Curated Optogenetic Publication Database

Search precisely and efficiently by using the advantage of the hand-assigned publication tags that allow you to search for papers involving a specific trait, e.g. a particular optogenetic switch or a host organism.

Showing 1 - 2 of 2 results
1.

Optogenetic lac operon to control chemical and protein production in Escherichia coli with light.

blue YtvA E. coli Transgene expression
bioRxiv, 16 Nov 2019 DOI: 10.1101/845453 Link to full text
Abstract: Control of the lac operon with IPTG has been used for decades to regulate gene expression in E. coli for countless applications, including metabolic engineering and recombinant protein production. However, optogenetics offers unique capabilities such as easy tunability, reversibility, dynamic induction strength, and spatial control that are difficult to obtain with chemical inducers. We developed an optogenetic lac operon in a series of circuits we call OptoLAC. With these circuits, we control gene expression from various IPTG-inducible promoters using only blue light. Applying them to metabolic engineering improves mevalonate and isobutanol production by 24% and 27% respectively, compared to IPTG induction, in light-controlled fermentations scalable to at least 2L bioreactors. Furthermore, OptoLAC circuits enable light control of recombinant protein production, reaching yields comparable to IPTG induction, but with enhanced tunability of expression and spatial control. OptoLAC circuits are potentially useful to confer light controls over other cell functions originally engineered to be IPTG-inducible.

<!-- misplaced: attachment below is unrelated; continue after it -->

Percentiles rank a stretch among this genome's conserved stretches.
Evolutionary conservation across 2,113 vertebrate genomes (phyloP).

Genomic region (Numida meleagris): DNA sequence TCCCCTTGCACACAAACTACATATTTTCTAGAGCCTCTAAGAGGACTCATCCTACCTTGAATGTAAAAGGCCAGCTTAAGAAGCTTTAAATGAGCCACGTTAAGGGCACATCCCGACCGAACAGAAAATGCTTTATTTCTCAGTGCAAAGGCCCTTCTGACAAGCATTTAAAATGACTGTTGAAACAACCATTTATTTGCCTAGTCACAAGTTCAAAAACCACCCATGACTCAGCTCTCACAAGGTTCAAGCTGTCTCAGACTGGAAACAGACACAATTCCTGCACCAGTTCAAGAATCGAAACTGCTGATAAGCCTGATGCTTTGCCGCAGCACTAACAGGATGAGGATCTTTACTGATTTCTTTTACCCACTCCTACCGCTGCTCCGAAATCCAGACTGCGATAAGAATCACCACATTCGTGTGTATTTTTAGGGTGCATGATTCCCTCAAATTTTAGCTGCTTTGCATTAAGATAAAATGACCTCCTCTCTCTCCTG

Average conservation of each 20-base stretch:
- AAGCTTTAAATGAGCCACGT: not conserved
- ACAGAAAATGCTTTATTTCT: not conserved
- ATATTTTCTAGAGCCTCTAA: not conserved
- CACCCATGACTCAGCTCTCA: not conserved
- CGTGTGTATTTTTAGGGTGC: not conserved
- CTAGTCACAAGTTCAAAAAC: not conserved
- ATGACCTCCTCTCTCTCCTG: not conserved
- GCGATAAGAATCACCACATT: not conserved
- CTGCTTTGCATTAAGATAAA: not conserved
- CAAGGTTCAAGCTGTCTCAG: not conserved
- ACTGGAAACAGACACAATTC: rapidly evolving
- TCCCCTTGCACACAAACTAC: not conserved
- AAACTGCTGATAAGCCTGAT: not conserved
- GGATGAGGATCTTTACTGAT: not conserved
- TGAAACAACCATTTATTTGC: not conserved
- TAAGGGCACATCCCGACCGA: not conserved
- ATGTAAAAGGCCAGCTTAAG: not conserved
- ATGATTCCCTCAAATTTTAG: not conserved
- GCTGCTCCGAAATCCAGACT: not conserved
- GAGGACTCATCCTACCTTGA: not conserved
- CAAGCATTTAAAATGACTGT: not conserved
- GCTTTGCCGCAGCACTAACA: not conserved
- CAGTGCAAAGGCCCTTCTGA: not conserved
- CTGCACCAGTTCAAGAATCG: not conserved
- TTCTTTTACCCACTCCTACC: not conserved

2.

Optogenetic control of protein binding using light-switchable nanobodies.

blue AsLOV2 HEK293T in vitro NIH/3T3 Signaling cascade control
bioRxiv, 18 Aug 2019 DOI: 10.1101/739201 Link to full text
Abstract: A growing number of optogenetic tools have been developed to control binding between two engineered protein domains. In contrast, relatively few tools confer light-switchable binding to a generic target protein of interest. Such a capability would offer substantial advantages, enabling photoswitchable binding to endogenous target proteins in vivo or light-based protein purification in vitro. Here, we report the development of opto-nanobodies (OptoNBs), a versatile class of chimeric photoswitchable proteins whose binding to proteins of interest can be enhanced or inhibited upon blue light illumination. We find that OptoNBs are suitable for a range of applications: modulating intracellular protein localization and signaling pathway activity and controlling target protein binding to surfaces and in protein separation columns. This work represents a first step towards programmable photoswitchable regulation of untagged, endogenous target proteins.
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